Smoking is a habit sustained and amplified by dependency on nicotine. Despite knowing the risks to their health, smokers have great difficulty in stopping. The syndrome of nicotine withdrawal and the related complications when stopping smoking: depression, weight gain, are adequate justifications of the many failures to stop smoking. However, we have now come out of the empiricism, effective treatment is available and scientifically validated international recommendations have been established. They involve: the practice of minimal advice which consists of questioning every patient about smoking habits and encouraging them to stop; the treatments of nicotine substitution, patch, chewing gum, tablets or inhaler, used at effective dosage and sometimes in association with each other; more recently, Bupropion (Zyban, LP), a psychotropic inhibitor of Dobutamine and Noradrenalin recapture; behavioural and cognitive therapies, alone or in association with pharmacological therapy. The measurement of the score of tobacco dependency with the Fagerström test enables definition of a therapeutic strategy. Of course, these treatments are only effective in smokers motivated to stop smoking. The decision to stop smoking should only be taken after a period of reflection during which the role of information and advice given by all health professionals is primordial. Also, the long-term follow-up and counsel are essential to prevent relapse, especially during the first year. PMID:12407795

  1. The impact of anti-smoking laws on high school students in Ankara, Turkey

    PubMed Central

    Demir, Melike; Karadeniz, Gulistan; Demir, Fikri; Karadeniz, Cem; Kaya, Halide; Yenibertiz, Derya; Taylan, Mahsuk; Yilmaz, Sureyya; Sen, Velat

    2015-01-01

    ABSTRACT OBJECTIVE: To determine the factors affecting the smoking habits of high school students, their thoughts about changes resulting from anti-smoking laws, and how they are affected by those laws. METHODS: In this cross-sectional study, 11th-grade students at eight high schools in Ankara, Turkey, were invited to complete a questionnaire. RESULTS: A total of 1,199 students completed the questionnaire satisfactorily. The mean age of the respondents was 17.0 ± 0.6 years; 56.1% were female, of whom 15.3% were smokers; and 43.9% were male, of whom 43.7% were smokers (p < 0.001). The independent risk factors for smoking were male gender, attending a vocational school, having a sibling who smokes, having a friend who smokes, and poor academic performance. Of the respondents, 74.7% were aware of the content of anti-smoking laws; 81.8% approved of the restrictions and fines; and 8.1% had quit smoking because of those laws. According to the respondents, the interventions that were most effective were the (television) broadcast of films about the hazards of smoking and the ban on cigarette sales to minors. The prevalence of smoking was highest (31.5%) among students attending vocational high schools but lowest (7.5%) among those attending medical vocational high schools. Although 57.1% of the smokers were aware of the existence of a smoking cessation helpline, only 3.7% had called, none of whom had made any attempt to quit smoking. CONCLUSIONS: Although most of the students evaluated were aware of the harmful effects of smoking and approved of the anti-smoking laws, only a minority of those who smoked sought professional help to quit. PMID:26785961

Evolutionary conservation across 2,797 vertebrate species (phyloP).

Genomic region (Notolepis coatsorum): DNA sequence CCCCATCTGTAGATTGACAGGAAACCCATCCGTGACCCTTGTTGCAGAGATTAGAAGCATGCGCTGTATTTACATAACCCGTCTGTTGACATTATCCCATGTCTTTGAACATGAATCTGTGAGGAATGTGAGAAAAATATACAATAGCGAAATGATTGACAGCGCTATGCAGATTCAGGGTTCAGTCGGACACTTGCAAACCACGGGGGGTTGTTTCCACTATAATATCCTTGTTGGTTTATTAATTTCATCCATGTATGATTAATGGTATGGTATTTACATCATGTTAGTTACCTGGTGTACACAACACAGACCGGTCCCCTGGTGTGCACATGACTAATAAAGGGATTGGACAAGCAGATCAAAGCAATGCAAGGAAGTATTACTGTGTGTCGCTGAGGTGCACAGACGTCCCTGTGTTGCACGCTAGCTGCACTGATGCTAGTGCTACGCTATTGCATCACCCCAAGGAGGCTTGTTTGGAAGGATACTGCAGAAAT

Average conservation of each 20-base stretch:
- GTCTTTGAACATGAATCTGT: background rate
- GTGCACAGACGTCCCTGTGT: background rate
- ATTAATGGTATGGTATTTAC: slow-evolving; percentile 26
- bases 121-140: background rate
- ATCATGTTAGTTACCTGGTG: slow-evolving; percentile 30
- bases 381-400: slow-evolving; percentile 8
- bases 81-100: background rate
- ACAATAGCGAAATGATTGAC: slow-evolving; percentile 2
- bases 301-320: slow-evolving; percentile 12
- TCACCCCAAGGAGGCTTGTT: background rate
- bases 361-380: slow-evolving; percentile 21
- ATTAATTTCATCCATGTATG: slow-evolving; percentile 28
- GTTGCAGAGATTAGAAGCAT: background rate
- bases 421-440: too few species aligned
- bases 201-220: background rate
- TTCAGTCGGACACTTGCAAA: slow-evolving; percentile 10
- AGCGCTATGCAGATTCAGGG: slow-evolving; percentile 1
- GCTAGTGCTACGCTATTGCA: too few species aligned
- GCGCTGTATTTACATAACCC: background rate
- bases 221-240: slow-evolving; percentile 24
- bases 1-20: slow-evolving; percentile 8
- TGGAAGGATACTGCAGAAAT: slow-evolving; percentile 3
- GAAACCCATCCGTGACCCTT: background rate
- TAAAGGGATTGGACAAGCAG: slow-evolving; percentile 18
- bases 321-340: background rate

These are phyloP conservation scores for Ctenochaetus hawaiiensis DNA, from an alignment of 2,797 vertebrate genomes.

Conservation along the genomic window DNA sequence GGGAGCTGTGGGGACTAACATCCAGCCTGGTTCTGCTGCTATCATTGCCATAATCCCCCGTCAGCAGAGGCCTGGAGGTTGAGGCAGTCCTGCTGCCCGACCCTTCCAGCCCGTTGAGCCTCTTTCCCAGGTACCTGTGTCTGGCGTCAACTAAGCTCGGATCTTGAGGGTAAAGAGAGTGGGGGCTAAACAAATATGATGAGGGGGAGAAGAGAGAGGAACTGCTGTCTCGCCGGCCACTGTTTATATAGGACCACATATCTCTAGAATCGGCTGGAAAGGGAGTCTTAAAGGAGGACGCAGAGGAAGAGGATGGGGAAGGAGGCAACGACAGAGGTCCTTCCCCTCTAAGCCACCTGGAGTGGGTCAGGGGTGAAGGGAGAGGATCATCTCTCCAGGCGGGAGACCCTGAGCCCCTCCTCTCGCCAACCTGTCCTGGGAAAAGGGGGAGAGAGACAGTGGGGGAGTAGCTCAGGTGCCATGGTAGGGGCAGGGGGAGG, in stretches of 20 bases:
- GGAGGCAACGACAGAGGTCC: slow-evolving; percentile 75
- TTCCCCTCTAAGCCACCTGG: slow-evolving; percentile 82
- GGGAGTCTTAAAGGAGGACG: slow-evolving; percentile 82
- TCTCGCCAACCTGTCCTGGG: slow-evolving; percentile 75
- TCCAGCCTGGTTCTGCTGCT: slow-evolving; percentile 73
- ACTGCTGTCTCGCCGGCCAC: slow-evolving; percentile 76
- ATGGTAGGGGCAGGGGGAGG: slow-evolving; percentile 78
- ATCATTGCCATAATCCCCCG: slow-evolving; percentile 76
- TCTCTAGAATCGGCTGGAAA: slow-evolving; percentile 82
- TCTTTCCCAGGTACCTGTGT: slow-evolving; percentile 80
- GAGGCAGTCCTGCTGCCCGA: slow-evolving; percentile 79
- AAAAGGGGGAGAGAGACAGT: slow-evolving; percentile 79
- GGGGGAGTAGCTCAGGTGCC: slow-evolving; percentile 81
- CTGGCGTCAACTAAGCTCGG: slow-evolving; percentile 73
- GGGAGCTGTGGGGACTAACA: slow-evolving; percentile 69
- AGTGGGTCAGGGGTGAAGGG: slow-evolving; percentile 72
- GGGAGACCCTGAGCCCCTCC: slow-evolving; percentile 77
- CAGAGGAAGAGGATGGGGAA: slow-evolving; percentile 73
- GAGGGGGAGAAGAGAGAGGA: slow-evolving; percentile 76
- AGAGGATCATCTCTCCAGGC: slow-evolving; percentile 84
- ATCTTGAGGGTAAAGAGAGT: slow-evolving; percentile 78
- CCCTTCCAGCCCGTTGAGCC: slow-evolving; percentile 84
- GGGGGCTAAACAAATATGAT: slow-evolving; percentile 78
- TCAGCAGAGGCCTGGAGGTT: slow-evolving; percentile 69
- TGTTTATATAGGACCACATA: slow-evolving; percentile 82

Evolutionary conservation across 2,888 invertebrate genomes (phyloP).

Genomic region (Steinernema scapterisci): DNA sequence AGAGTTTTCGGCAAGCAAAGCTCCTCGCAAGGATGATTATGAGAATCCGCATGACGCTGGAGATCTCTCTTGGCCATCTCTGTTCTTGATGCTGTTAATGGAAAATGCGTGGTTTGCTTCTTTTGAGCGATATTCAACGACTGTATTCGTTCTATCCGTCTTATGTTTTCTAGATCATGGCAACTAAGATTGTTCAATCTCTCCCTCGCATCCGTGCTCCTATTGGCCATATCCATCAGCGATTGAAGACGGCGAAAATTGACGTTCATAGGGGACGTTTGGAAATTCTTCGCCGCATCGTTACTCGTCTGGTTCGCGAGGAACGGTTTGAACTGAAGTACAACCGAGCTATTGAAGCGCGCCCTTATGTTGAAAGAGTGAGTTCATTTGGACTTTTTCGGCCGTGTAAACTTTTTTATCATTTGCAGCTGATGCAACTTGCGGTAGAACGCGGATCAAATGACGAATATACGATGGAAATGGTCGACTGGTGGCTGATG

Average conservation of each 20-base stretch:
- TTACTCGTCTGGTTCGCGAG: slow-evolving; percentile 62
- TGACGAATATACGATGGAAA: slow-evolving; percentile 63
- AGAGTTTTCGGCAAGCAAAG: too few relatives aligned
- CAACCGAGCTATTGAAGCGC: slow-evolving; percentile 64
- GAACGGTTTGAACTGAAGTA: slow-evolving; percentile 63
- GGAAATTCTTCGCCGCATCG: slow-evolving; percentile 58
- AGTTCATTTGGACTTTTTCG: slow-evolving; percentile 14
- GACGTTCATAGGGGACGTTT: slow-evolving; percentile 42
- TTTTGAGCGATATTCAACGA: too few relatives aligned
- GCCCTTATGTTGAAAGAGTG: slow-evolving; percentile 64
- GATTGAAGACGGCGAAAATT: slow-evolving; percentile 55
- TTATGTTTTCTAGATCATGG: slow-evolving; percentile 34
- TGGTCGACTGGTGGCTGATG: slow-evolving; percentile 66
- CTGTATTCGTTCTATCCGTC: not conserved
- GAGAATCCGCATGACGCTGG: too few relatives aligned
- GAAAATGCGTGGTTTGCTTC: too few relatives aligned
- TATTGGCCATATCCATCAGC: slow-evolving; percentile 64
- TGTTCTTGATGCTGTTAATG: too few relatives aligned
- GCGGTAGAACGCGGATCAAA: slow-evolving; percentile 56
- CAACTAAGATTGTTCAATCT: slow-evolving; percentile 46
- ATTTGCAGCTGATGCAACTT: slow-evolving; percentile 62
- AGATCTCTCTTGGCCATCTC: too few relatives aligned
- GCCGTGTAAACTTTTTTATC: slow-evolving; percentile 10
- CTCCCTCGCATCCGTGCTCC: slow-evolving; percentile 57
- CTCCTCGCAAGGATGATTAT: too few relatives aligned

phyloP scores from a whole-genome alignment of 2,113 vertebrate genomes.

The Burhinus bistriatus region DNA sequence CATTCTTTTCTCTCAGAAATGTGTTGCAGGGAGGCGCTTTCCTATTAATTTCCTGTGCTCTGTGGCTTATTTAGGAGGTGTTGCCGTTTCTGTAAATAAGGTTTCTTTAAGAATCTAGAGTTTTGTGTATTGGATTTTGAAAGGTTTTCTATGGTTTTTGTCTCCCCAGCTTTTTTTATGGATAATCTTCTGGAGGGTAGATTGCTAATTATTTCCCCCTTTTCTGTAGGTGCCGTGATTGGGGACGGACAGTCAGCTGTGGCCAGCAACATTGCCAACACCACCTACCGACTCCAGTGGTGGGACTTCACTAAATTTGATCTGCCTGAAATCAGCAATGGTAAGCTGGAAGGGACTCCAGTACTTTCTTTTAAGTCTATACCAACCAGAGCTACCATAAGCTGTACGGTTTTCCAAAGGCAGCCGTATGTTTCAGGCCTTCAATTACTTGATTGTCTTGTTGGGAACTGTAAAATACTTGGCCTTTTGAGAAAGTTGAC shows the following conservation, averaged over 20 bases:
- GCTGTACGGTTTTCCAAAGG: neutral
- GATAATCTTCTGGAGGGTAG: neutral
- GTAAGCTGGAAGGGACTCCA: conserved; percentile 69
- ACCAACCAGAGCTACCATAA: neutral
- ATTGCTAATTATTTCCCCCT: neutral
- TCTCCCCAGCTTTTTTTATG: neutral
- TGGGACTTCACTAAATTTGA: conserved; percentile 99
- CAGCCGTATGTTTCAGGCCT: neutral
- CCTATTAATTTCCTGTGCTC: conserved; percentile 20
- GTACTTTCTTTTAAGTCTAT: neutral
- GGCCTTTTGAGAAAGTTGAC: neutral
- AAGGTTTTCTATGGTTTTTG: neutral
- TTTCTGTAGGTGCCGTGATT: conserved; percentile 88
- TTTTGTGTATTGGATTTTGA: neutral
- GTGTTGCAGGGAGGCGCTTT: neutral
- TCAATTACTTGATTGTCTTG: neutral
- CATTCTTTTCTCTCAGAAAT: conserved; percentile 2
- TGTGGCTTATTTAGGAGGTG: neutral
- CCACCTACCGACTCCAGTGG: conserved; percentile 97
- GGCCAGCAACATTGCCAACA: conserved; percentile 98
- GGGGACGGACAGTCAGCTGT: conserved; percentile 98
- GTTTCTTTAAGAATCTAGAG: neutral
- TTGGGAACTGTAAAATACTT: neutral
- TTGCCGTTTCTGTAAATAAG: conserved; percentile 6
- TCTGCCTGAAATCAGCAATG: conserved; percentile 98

2. Smoking by adolescents: large revenue but little for prevention.

    PubMed

    Girgis, A; Doran, C M; Sanson-Fisher, R W; Walsh, R A

    1995-02-01

    The purpose of this paper is to report on the government revenue gained from the sale of cigarettes to minors and the proportion of this revenue that is spent on attempting to prevent adolescents from taking up this habit. Prevalence of smoking by minors was extrapolated for the individual states using Australian prevalence data; estimates of annual cigarette consumption were coupled with the respective cost of cigarettes in each state to derive an estimate of the total revenue accumulating from cigarette consumption by minors. From our analysis, approximately 211,000 Australian children under the legal age to purchase cigarettes consumed approximately 11.5 million packets of cigarettes in 1990. The estimated tax revenues to the federal and state governments from these sales were $8.42 million and $12.78 million respectively. While the average state revenue from cigarette consumption by minors during 1990 was just over $60 per under-age smoker, only $0.11 per under-age smoker was spent on anti-smoking campaigns in 1990. This is equivalent to approximately 0.002 per cent of state revenue from cigarette smoking by those under the legal purchase age being spent on discouraging adolescents from taking up this habit. Clearly, there is an inequitable expenditure on antismoking activities, given the enormous resources obtained from sales to minors. PMID:7734589

  3. Effects of aging on organic aerosol from open biomass burning smoke in aircraft and laboratory studies

    NASA Astrophysics Data System (ADS)

    Cubison, M. J.; Ortega, A. M.; Hayes, P. L.; Farmer, D. K.; Day, D.; Lechner, M. J.; Brune, W. H.; Apel, E.; Diskin, G. S.; Fisher, J. A.; Fuelberg, H. E.; Hecobian, A.; Knapp, D. J.; Mikoviny, T.; Riemer, D.; Sachse, G. W.; Sessions, W.; Weber, R. J.; Weinheimer, A. J.; Wisthaler, A.; Jimenez, J. L.

    2011-12-01